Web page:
Ed Erhardt, the president of ESPN/ABC Sports Sales, cited examples of advertisers, many of them new, who are benefiting from having their messages carried beyond the televised games throughout the ESPN empire - on ESPN.com, ESPN Radio and ESPN The Magazine - avenues unavailable on NBC.

"It's more than just how many people saw a commercial,'' he said. "Advertisers are interested if their sales go up, even if ratings are flat."

ESPN and ABC officials say their youthful demographics are significantly ahead of last year (up 16 percent with men 18 to 34 on ESPN, 22 percent on ABC).

And, largely because of ESPN's vast reach, Erhardt said, "We've been able to attract a bunch of new companies that never bought the N.B.A.''

NBC is not boasting much these days about its post-N.B.A. existence. Funny how the epitome of the sports TV partnership - the NBC-N.B.A. marriage - exists only in memory. NBC said it lost $210 million last season and $90 million the season before, leading it to decide not to renew its vows with the league.

If it has learned not to lose scads of money, NBC has also lost much of the audience it built over 12 years with the N.B.A. Its Arena Football League telecast generated a 0.9 percent overnight rating against the Spurs-Lakers. It is unfathomable that its recent weekend fare has included bull riding, curling and skateboarding (and the Kentucky Derby).

05-13-2003, 12:11 PM
good article thanks.

05-13-2003, 12:51 PM
I'm afraid that Stern is continuing to make deals such as this one which will provide a short term benefit, but in the long run will ultimately result in greatly reduced NBA audiences and revenues.

05-13-2003, 01:31 PM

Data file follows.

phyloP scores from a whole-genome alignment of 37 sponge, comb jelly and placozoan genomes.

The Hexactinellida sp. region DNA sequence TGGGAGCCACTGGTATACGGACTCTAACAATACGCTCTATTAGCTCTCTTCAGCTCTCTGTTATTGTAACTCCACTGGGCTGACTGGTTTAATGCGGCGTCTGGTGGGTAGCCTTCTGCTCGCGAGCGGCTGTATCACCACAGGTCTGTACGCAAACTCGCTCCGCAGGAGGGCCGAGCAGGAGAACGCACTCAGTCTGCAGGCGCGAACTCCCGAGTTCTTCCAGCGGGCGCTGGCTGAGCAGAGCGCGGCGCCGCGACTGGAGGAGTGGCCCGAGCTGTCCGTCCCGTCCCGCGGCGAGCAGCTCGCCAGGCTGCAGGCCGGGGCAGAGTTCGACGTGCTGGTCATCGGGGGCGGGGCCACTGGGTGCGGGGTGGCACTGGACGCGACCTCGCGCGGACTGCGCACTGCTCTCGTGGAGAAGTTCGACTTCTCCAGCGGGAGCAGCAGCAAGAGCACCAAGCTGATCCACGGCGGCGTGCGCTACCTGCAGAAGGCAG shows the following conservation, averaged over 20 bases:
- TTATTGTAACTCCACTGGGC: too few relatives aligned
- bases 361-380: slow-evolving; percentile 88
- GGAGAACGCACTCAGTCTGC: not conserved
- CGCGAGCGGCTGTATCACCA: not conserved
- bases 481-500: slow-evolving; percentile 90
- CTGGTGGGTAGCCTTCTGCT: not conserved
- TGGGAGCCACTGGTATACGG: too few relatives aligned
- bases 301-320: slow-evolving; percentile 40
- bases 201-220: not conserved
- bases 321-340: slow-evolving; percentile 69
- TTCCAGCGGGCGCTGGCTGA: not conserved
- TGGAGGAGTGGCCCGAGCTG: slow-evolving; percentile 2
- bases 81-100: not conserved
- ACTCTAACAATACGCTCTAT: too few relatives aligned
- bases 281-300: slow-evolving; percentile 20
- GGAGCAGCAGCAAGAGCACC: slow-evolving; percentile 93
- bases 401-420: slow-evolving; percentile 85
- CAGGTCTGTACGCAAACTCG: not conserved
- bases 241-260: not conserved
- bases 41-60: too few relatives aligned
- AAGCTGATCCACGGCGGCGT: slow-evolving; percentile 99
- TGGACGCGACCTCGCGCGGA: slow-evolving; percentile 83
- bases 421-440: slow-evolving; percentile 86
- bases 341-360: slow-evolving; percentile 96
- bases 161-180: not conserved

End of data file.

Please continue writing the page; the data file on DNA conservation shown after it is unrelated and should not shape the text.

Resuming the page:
Galloway belts a triple.....

Note the bold part at the bottom--that's money they're talking about, not team loyalty. Take it for what it's worth though.

League sticks series in bizarre time warp
By Randy Galloway
Star-Telegram Staff Writer

Over the weekend, an assortment of night owls, hookers, cops, firemen, ER personnel, etc., saw the NBA at its absolute best (Saturday night-Sunday morning, Mavs-Kings) and at its league-office very worst (Sunday night-Monday morning, Mavs-Kings).

Tonight, we see the NBA at its earliest (6 o'clock tipoff, Game 5, Mavs-Kings).

Welcome to the Stepchild Series, the Oh-By-The-Way Series, the Anytime But Prime-time Series, the They Ain't Worthy Series.

If you can stay up late enough, or if you can get home from work early enough, chances are good that the Mavericks and Kings will reward you with the best entertainment the NBA has to offer, despite it being a league that no longer has much to offer.

In the world of theater, the pecking order is Broadway, off-Broadway and the sticks.

Mavs-Kings has been reduced to the NBA version of the sticks, so sayeth the league's TV-network partners, who are holding commissioner David Stern hostage.

Mark it down as another reason why it's unfair and untrue to label Major League Baseball as the most inept sport at the executive level. For those of us who don't necessarily want to agree with Mark Cuban on most anything, the man is right, and has always been right, in his verbal bashing of Stern's operation.

Obviously, Lakers-Spurs has become the network-mandated spotlight series in the playoffs. This is the NBA's Broadway production, with prime-time billing. Yet nothing that has happened, or is likely to happen, in that series that can come close to matching in entertainment what the Mavericks and Kings provided in Saturday night-Sunday morning's Game 3 from Sacramento.